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    Doesn't writing a build script count as programming? Seems to me a question intended to resolve an error encountered while debugging a build script is definitely on-topic. – Ajedi32 Aug 3 '16 at 16:37
  • @Braiam I would be interested in your thoughts on my answer below. – jpmc26 Aug 4 '16 at 0:22
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why are we allowing questions like the above on the site?

Because no one has voted to close them yet.

In a very subtle sense the questions are not asking to recommend a tool, but they aren't programming questions either.

I would have voted to close with the reason: "Questions about general computing hardware and software are off-topic for Stack Overflow unless they directly involve tools used primarily for programming. You may be able to get help on Super User." They aren't tool recommendations.

  • I actually did vote to close as well as flagged. I flagged it because I didn't expect it to get enough votes on its own being such an old question. My flag was denied, so I now find myself here looking for clarification. – Yuck Aug 2 '16 at 14:12
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    @Yuck you flagged it as what? With your rep, you should be able to vote to close questions, not flag for closure. – JAL Aug 2 '16 at 14:15
  • Just to add to this very good answer: They may be on-topic on another Stackexchange site. So migrating might also be an option. – Trilarion Aug 3 '16 at 6:34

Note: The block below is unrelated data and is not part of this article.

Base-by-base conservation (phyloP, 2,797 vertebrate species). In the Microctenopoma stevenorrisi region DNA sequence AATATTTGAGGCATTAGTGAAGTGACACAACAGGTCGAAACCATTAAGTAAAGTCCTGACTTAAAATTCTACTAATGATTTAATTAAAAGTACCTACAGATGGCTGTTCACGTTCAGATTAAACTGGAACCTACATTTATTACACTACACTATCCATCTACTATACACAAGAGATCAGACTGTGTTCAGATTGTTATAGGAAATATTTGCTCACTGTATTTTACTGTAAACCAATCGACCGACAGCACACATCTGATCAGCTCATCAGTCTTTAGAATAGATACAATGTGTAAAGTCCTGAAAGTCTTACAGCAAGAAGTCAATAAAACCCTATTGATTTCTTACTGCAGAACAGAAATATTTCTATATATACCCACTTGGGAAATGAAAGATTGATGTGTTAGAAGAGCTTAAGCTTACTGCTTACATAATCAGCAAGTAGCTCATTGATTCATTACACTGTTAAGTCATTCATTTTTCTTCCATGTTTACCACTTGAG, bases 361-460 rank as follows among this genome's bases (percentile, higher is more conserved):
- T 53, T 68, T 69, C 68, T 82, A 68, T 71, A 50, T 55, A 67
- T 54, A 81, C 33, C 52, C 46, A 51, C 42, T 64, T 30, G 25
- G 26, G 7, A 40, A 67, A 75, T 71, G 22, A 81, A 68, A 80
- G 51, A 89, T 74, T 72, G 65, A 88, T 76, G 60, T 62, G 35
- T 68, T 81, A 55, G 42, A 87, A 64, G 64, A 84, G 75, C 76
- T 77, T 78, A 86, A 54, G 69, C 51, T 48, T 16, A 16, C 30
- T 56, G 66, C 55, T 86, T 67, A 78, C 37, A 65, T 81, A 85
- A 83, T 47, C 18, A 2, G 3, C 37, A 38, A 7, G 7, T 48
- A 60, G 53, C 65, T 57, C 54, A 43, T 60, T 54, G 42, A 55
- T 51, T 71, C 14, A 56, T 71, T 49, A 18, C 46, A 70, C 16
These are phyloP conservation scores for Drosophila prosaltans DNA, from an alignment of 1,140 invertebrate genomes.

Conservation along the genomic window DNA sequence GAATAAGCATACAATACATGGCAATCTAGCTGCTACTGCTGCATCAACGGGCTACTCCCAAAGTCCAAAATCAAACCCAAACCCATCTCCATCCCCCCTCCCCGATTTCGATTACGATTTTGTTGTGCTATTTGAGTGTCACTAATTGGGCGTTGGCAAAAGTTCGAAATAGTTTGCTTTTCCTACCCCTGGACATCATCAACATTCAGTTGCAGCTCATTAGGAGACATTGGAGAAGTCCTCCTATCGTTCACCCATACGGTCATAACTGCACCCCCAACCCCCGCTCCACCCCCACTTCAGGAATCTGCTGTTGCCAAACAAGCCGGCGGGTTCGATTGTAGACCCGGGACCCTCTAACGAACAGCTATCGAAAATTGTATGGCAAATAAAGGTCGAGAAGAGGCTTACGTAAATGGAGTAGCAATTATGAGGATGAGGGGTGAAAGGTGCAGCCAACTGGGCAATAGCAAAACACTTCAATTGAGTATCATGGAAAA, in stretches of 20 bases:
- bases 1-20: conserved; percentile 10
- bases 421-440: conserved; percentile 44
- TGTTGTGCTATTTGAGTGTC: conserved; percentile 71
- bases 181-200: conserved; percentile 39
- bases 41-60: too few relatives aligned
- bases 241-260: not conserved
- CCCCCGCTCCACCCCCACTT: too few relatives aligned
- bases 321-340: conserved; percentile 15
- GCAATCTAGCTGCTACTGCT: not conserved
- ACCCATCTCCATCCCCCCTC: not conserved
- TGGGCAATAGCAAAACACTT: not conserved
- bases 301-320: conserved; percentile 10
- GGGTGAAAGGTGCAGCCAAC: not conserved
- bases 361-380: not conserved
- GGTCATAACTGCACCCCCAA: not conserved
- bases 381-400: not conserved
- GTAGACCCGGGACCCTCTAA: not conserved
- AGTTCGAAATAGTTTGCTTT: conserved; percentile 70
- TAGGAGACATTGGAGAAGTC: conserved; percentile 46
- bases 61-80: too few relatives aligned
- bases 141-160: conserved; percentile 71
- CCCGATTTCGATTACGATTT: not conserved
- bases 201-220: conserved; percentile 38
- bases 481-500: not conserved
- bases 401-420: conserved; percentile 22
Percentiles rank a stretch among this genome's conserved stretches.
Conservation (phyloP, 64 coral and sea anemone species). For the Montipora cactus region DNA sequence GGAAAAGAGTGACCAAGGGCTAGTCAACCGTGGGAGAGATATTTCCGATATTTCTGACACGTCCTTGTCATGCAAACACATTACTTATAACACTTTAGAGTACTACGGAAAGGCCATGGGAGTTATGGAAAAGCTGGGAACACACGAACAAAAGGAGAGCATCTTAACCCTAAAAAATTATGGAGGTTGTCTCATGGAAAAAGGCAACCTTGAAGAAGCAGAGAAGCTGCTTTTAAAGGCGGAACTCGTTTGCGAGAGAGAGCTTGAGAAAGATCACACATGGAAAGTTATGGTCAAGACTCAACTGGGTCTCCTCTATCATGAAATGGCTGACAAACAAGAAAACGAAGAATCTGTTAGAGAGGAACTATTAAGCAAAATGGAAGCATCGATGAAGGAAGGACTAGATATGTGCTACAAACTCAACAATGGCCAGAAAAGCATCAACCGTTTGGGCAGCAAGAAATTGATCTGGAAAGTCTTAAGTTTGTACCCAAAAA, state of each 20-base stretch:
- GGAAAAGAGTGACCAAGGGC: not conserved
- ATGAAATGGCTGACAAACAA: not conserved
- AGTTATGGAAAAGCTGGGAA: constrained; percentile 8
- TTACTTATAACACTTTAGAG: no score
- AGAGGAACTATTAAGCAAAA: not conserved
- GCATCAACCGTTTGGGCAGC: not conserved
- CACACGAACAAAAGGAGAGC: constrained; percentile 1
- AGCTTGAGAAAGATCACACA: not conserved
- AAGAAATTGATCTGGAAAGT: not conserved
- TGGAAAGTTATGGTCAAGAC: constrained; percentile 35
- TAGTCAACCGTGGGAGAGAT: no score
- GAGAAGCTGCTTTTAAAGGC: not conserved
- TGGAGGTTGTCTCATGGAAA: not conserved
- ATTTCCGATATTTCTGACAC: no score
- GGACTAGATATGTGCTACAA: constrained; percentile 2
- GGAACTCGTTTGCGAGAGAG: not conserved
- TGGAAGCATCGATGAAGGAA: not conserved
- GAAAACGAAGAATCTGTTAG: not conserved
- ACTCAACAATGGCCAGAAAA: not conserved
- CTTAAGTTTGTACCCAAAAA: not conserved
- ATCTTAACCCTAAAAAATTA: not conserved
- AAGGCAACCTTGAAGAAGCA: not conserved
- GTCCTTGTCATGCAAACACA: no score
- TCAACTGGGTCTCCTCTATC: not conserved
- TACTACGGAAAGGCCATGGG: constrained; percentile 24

• I agree wrt. xcopy, but how is MongoDB general computing software and not "used primarily for programming"? – nwellnhof Aug 5 '16 at 12:48
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Where do questions about technologies go?

I'm going to start by asking a question. For each of the following technologies, what's the difference between programming in them and just using them?

  • bash
  • PowerShell
  • Command Prompt
  • SQL
  • Python (It does have a REPL and a -c argument, you know)

The best answer to that question is, "If there is one, it's so small it's not worth even thinking about." Maybe you could say, "If you're saving a script," but that's an utterly useless distinction, especially in terms of StackExchange site categorization and where a user could openly lie about it and no one would be the wiser.

Another question: where do questions about vim go? They could go here on SO, since this is something software developers use regularly. They could also go on SuperUser, since it's just a text editor that's used in routine tasks when using some operating systems.

Here's the common thread: questions about these technologies can be reasonably asked and answered by developers because they use these tools and encounter problems with them as part of participating in their field. Questions about them could also be asked elsewhere because they're not exclusively used by developers.

That fact applies to the technologies in the questions you linked as well. xcopy is definitely a tool software developers commonly use in scripts. MongoDB is definitely a tool developers commonly use to store their data. Okay, they're not the most stellar questions ever. Sure. The first one could maybe get a better answer on SuperUser. And okay, the second question is probably poorly researched. But that doesn't mean that the topics they address are outside the site's scope. These are reasonable questions for a programmer to run into during the course of developing software, and that means the subject matter is in scope for SO.